Fire and thunder filled the skies in 180 when three volcanoes of Symidsang Danar’iss erupted after their long slumber. The volcanic ash choked many water supplies in eastern Isarchael and made the land unusable. Another migration of Symidian refugees came pouring through the northern mountains, far larger than the last.

The staggering number of refugees escaping the cataclysm overran the eastern tribes completely during the years 180-184. The Second Migration had begun. Many of the central plains suffered this affliction too. Several groups of refugees attempted starting anew by carving out small patches of Grular lands for themselves. Some small fortifications and hamlets were built, but nothing that withstood the continued onslaught of Grular forces. The lands also had difficulty supporting any quantity of people.

Arkul Grula’s first true test of leadership was here. His ruthlessness in pushing the refugees out of Grular earned respect from almost all others. He demonstrated near genius strategies, and loyalty to the Horse Tribe ways. Any resistance to his rule diminished afterwards, but did not disappear entirely. This cemented Grular resolve to repel this invasion as the hordes continued over the mountains and passes for the next several decades.

Today, the large migrations of Symker people to the west through Grular lands are a thing of the past. The Khans of recent times face a different problem, seeing themselves as hemmed in on all sides by factions jealous of their sparsely populated land.

The people of Grular are of the Symker race.


Grular is a unified confederation composed of thirteen tribes under the rule of a Supreme Khan. Each of these tribes has their own leader, the Khai’zash. Each tribe has several kex’kan (“circles of horses” or clans) within their territory, ruled by an Ash (chief).

The Supreme Khan is chosen by all the Khai’zash when there is a vacancy—this can be violent. This event only occurs at a place called “The Bones of the World”—a sacred and foreboding place within the Canyon of the Wailing Shadows.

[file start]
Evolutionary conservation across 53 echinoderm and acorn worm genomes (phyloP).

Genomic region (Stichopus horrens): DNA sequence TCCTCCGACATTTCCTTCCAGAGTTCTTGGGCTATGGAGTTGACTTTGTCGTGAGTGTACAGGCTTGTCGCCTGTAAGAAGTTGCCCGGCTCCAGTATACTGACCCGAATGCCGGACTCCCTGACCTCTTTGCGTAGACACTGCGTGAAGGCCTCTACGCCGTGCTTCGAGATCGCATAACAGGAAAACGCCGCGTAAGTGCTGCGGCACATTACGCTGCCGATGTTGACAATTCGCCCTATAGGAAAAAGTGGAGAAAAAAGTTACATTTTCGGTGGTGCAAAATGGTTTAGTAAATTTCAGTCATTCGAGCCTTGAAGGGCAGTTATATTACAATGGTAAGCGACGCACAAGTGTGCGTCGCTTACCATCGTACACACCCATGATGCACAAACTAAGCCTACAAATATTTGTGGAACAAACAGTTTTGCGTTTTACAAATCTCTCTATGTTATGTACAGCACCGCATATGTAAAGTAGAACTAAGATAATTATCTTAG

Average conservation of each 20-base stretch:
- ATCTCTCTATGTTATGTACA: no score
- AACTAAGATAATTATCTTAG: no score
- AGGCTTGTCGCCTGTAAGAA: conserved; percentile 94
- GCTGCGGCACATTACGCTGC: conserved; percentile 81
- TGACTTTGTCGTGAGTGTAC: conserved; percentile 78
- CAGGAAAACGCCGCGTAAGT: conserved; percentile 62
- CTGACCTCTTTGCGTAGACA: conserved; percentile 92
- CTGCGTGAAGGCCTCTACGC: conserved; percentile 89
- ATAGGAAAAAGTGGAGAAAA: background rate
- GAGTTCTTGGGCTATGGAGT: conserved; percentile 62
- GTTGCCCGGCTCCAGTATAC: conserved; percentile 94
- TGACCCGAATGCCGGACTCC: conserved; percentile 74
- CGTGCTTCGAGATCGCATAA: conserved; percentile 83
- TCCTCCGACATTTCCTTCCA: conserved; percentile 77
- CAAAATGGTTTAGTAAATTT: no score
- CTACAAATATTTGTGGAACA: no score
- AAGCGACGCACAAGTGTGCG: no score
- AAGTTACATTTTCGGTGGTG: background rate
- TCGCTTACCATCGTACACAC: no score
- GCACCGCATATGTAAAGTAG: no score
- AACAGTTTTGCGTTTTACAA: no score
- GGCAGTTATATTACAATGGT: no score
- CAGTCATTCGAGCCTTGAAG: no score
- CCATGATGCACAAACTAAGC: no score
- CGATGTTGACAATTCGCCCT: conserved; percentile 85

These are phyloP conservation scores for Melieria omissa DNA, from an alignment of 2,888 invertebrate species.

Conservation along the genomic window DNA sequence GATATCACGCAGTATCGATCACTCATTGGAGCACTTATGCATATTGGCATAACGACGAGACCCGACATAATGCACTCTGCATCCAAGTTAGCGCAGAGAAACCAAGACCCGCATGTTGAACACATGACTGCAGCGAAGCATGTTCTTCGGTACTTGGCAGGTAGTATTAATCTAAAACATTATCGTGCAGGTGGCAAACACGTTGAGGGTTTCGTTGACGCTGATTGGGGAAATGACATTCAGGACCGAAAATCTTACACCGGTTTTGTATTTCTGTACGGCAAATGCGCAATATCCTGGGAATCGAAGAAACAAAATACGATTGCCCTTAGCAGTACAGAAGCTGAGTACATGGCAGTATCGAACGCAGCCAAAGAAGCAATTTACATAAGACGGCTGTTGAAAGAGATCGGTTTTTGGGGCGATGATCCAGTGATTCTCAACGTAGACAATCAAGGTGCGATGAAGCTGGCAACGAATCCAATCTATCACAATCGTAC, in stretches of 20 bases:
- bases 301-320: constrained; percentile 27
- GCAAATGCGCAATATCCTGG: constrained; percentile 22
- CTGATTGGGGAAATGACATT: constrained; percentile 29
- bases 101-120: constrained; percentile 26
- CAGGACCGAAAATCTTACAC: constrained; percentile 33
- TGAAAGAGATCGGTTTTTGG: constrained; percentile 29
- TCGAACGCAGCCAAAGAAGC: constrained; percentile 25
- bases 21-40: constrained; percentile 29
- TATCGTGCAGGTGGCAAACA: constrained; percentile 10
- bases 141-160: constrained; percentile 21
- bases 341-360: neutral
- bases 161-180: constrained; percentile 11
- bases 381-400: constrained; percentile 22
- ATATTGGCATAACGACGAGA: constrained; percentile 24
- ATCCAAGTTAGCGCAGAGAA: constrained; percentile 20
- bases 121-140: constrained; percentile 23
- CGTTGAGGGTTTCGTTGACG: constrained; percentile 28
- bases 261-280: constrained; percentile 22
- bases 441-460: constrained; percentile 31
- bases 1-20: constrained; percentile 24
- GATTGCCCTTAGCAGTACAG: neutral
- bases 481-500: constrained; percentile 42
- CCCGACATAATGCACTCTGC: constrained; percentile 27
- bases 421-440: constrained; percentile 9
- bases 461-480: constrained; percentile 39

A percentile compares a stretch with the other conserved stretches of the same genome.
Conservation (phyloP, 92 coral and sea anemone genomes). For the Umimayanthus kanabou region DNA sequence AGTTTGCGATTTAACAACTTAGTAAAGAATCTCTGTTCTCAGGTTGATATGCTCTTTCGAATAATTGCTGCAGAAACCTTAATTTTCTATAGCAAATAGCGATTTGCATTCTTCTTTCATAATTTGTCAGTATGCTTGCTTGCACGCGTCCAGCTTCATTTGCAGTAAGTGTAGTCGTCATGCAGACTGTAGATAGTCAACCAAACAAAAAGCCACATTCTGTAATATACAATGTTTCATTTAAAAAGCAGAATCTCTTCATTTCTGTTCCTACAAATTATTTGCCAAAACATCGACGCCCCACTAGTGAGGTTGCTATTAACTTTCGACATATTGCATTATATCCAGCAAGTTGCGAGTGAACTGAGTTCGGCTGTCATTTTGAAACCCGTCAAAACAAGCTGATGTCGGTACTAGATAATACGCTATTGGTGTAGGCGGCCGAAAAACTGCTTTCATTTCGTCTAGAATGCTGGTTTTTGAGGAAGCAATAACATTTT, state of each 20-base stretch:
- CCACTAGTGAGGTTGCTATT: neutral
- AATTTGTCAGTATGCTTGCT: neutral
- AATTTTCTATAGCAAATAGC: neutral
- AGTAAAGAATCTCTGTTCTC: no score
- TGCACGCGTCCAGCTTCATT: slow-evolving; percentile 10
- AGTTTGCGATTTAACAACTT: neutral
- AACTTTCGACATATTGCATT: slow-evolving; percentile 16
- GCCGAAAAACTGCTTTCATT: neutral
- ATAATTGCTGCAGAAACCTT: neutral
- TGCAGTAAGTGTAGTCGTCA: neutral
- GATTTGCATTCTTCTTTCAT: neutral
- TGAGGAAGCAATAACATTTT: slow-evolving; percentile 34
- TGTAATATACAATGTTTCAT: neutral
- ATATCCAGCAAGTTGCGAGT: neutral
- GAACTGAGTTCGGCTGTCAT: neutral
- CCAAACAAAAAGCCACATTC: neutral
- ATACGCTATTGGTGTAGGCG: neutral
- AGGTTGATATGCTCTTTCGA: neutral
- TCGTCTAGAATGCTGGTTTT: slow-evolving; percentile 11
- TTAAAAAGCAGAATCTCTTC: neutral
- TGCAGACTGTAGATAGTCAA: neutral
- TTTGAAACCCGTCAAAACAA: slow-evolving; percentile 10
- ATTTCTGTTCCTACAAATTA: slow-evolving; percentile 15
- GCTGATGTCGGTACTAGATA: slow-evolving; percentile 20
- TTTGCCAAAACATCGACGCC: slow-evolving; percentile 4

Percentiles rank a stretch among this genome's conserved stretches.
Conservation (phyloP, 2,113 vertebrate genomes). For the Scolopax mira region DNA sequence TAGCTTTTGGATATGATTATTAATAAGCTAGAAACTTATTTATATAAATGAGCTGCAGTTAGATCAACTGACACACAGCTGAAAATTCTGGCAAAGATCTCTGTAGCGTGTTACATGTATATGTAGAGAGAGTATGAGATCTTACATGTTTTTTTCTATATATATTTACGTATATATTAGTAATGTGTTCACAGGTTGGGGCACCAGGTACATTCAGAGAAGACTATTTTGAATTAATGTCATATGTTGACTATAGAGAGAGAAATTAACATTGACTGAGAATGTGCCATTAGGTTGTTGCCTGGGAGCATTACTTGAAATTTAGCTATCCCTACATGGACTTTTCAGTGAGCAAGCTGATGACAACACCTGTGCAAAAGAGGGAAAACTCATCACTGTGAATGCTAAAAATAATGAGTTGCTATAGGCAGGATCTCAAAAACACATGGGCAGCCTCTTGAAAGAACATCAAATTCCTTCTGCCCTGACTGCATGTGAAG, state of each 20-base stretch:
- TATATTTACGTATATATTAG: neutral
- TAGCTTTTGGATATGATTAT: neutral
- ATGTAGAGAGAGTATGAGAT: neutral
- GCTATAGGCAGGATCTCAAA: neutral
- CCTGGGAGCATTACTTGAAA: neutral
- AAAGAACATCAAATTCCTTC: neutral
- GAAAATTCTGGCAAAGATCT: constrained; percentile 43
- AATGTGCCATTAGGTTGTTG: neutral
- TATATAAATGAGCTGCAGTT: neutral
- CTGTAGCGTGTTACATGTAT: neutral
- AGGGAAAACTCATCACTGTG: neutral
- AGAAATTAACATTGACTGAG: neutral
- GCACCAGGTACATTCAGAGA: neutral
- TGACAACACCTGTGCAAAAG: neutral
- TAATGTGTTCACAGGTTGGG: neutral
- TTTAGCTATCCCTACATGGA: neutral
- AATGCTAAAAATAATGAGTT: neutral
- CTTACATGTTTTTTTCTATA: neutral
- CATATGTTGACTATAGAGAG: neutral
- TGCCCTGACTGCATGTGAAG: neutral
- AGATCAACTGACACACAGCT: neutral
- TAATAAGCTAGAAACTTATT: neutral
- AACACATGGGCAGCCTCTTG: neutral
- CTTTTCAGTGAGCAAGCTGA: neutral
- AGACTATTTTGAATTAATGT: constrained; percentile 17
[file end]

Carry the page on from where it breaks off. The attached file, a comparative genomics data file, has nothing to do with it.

Each Khai’zash is appointed according to their tribal traditions by the Ashaf and other prominent figures. This typically includes Rites of Passage, a demonstration of skills, mob declarations, heredity, even combat to the death.

Each Ash is chosen by their kex’kan according to their ways similar to the Khai’zash, but usually more violent.

Each level of governance has an inner court. Members of the previous regime are sometimes kept, but nepotism is pervasive. Sages, generals, administrators, and shaman are typical. Other specialties, such as assassins, spies, and magic specialists are typical in the upper echelons of the more powerful tribes, but are not public. Any leadership position may be challenged in the event of failing health or act of extreme dishonour.

In 1008, Zaklar is Supreme Khan of Grular.


A left rearing black horse on a deep purple background. The horse is breathing red fire. The purple signifies the purple-coloured heath that dominates the scrubland that forms much of the Khanate and the horse is Narakan, the Thunder-horse. A semi-precious colour stone for the eye is common. Dress armour typically outlines the horse in silver and the fire is made from semi-precious red stones.

Each tribe has their own specific variation on this theme. When a tribe displays the national heraldry is viewed as a sign of unity.